Everything Old is New(ly) Again

Everything Old is New(ly) Again

April 9, 2020 • by Robert Jones

Everything Old is New(ly) Again

Everything Old is New(ly) Again 2560 1707 Robert Jones

What if consumer demand could help remake the $10 billion interior design industry into something more earth conscious and less status conscious? We found a social enterprise in Nashville that proves beautiful and sustainable can go hand-in-hand.

Chances are you’re confined to your house right now, so it’s the perfect time to take a look around your living room and ask: How many of the items that you see are 100 percent recycled?

Most likely the answer is zero.

That’s because the home décor industry is notoriously unsustainable. Virgin materials are the norm, and glossy design magazines encourage changing tastes and rapid replacement cycles. Those beautiful new accent pieces from 2015 might appear totally dated in 2020, and so we literally throw them out and start over.

“You can create a beautiful home with goods that were once part of a beautiful home.”

According to the EPA, Americans send nearly 10 million tons of home furnishings to the landfill every year. That’s 10 million tons of wood, glass, metal, cotton, wool, and more. Things that were recently new and beautiful, now reduced to garbage.

A few years ago, five stylish friends in Nashville started wondering where they could find recycled items for their homes. They were looking to reduce their carbon footprint, and recycled home décor seemed like a good place to start. But it turns out that finding 100 percent recycled items for the home isn’t as easy as you’d think.

That’s how Newly Goods was born. Though the friends started on their quest four years ago, it took a full two years to work out a supply chain that met their standards for sustainability. Yes, it’s that hard to find recycled and repurposed home goods.

Getting to 100 percent

“You can find products here and there that are 30 percent or 40 percent recycled, but the goal at Newly was to offer 100 percent of products that are 100 percent recycled,” explains Hannah Runkel, the company’s director of marketing. “There’s still nobody else doing that.”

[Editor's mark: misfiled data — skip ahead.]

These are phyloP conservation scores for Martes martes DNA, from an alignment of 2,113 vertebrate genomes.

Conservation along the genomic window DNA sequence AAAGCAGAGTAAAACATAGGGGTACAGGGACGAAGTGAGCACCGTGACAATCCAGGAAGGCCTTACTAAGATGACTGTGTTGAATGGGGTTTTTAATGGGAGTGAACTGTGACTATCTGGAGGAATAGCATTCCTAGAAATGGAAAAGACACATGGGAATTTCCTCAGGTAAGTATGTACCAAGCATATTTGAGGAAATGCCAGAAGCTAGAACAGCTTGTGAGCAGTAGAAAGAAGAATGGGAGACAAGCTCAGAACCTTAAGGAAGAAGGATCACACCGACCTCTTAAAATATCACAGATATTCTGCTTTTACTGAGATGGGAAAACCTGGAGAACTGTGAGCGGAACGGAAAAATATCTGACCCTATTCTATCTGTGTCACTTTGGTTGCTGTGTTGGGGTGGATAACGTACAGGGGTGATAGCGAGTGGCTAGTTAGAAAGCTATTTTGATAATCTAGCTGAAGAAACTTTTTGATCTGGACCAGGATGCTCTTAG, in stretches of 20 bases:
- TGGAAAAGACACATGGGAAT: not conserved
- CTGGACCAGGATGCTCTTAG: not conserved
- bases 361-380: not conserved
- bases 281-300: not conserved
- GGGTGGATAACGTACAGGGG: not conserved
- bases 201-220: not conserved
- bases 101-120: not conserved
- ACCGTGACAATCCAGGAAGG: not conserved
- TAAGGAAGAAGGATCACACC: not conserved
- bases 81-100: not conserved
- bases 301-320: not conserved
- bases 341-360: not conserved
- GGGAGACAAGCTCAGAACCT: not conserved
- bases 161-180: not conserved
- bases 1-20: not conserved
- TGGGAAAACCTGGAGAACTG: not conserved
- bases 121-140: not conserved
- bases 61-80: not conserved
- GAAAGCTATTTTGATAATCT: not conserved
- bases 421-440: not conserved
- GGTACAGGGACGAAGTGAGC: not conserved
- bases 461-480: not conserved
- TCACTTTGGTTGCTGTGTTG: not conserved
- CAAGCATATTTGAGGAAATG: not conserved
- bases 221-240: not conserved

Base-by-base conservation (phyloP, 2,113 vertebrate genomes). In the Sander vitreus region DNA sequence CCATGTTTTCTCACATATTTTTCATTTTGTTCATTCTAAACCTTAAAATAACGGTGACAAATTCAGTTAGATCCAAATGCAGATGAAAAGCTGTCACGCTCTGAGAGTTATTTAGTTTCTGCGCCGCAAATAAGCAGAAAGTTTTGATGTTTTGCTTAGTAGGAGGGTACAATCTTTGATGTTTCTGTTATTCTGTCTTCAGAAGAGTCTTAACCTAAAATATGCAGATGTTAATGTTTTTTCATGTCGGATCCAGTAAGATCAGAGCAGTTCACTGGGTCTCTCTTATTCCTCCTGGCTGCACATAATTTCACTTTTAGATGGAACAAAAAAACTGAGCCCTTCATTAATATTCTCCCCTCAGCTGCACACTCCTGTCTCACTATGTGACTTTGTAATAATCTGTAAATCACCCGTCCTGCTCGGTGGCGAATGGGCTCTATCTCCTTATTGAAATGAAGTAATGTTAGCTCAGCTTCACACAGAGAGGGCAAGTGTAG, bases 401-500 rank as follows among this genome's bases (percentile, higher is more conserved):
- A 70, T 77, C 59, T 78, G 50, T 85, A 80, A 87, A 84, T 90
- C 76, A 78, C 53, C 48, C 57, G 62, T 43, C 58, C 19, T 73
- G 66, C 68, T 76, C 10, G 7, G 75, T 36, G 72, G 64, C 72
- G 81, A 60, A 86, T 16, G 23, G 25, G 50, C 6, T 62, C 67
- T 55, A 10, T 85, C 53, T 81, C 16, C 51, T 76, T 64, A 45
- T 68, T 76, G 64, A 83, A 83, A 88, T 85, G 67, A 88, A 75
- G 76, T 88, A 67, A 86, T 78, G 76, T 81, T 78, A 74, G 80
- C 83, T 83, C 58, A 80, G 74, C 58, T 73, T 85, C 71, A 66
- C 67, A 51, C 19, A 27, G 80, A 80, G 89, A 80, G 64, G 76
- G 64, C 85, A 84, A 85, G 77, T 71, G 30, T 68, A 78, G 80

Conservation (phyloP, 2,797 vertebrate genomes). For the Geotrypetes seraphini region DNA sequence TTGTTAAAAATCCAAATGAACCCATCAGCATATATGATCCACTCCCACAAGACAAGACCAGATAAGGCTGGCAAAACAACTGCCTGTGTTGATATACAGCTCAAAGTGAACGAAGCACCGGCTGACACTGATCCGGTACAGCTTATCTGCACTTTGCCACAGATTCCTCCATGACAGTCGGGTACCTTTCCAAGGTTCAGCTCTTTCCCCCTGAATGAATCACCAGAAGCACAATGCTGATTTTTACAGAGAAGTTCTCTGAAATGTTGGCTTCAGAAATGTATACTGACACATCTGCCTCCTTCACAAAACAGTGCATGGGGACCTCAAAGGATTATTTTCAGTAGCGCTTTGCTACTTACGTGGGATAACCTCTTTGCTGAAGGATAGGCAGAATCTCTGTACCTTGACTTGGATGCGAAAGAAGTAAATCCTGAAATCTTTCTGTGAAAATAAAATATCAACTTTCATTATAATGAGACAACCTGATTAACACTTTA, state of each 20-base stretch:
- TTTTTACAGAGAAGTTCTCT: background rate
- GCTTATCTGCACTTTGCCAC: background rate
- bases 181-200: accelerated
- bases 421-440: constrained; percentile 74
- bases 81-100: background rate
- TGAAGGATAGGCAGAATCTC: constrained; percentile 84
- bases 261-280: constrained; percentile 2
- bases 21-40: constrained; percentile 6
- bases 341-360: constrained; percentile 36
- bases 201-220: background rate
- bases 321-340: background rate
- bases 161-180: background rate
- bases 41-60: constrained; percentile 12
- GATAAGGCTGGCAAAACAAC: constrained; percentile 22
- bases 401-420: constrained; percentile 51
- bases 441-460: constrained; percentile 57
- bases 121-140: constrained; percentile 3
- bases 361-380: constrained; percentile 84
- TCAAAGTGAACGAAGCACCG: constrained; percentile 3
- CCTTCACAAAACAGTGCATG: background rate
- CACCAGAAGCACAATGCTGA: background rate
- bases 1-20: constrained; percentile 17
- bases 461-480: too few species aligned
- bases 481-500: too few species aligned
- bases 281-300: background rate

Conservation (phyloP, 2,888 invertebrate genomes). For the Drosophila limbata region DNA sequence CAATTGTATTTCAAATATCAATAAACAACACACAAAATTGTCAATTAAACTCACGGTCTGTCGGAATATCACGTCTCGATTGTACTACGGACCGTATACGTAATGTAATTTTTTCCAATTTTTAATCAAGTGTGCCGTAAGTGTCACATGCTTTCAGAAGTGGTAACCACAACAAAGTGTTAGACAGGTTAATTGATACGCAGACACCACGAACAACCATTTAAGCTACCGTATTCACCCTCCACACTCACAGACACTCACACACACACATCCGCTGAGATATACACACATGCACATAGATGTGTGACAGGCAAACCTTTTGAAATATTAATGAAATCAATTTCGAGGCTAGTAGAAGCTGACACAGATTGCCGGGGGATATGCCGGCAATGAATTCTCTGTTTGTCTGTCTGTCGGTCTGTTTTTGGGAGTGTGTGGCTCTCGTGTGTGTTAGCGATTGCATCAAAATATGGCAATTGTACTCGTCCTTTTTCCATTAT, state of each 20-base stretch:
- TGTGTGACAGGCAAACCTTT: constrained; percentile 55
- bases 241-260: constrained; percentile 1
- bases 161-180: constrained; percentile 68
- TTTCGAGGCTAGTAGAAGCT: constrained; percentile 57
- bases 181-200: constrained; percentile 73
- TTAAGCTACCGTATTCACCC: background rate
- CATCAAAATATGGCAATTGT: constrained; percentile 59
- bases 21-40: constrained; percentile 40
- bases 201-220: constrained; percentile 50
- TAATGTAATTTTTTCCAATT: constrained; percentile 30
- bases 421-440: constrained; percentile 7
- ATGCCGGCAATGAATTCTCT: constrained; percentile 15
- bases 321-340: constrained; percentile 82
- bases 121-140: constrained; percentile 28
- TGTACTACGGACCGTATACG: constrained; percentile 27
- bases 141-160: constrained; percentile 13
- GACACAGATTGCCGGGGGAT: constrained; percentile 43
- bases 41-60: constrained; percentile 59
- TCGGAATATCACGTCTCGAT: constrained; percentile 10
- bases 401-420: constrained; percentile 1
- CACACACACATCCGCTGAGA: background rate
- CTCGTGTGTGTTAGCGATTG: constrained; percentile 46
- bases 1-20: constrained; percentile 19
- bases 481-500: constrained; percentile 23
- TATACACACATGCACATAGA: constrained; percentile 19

Newly’s well-edited product line is growing, but still small — a testament to the difficulty of sourcing recycled home décor. Take glassware, for instance: Curbside glass recycling has been gradually phased out across Tennessee. Newly goes all the way to Spain to find its tumblers, highballs, votives, and pitchers, because Spain is far ahead of the U.S. in glass recycling.

It turns out glass is infinitely recyclable, but that requires a different manufacturing infrastructure than virgin glass – different kilns, different processing, different knowledge-base. While 100 percent recycled glass products yield significant environmental and resource savings, they do cost slightly more, from an exclusively financial perspective, to produce.

Hannah says the company is supporting public policy options to bring glass recycling back to Tennessee, but educating consumers is another key piece of the puzzle. American shoppers are used to seeing clear glass, while the recycled version has a distinctive, sea foam green hue. But once consumers learn to appreciate the beauty of recycled glass — which isn’t hard to do after a quick glance at Newly’s website or social channels — then tastes begin to change, demand increases, and recycling makes more economic sense.

In other words, never underestimate the power of consumer demand.

No More ‘Fast Fashion’

Textiles are another example of Newly’s commitment to sustainable, recycled home décor. The company features a line of blankets made from recycled plastic that is broken down, spun into a polyester thread, and combined with recycled cotton yarn.

The result is a throw that’s remarkably soft, stylish, and inviting, yet also good for the planet. Making a single blanket from virgin materials takes 2250 gallons of water, including growing the cotton, washing, dyeing, etc. Newly’s recycling process requires almost zero water, so the young company has already saved nearly 2 million gallons of water and diverted the equivalent of some 11,000 plastic bottles from the landfill.

Newly is actively working to increase its product range, but that doesn’t mean the overwhelming choice you’d find at IKEA or Home Goods. There are at least two good reasons for that. First, Newly is opposed to the idea of “fast fashion” for the home — that bottomless appetite for something new, cheap, and trendy. By stressing timeless beauty and high-quality products, the company hopes to encourage a more conscious consumerism.

Secondly, almost by definition, home products that are sustainable are not standardized. Take another look at those Newly blankets, for instance. The muted color palette of grays and creams is dictated by the supply of recycled yarn that was available — a much more sustainable choice than dyeing.

When the current yarn runs out, the company will introduce new patterns using the next color that’s available. Nothing cookie-cutter there, but also not the kind of selection that many consumers are used to.

“Long term, we want to alter the way consumers view home goods,” Hannah says. “We want to help people understand that the manufacturing process has to change because it’s not sustainable. We want them to understand that we don’t have to use the earth’s resources. You can create a beautiful home with goods that were once part of a beautiful home.”


Spend for Good: Shop the full lineup of 100 percent recycled home goods at Newly.com. Have you tried a Newly product? Tell us about your experience in the Comments section below.

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Cause: Planet • Format: Small Wonders
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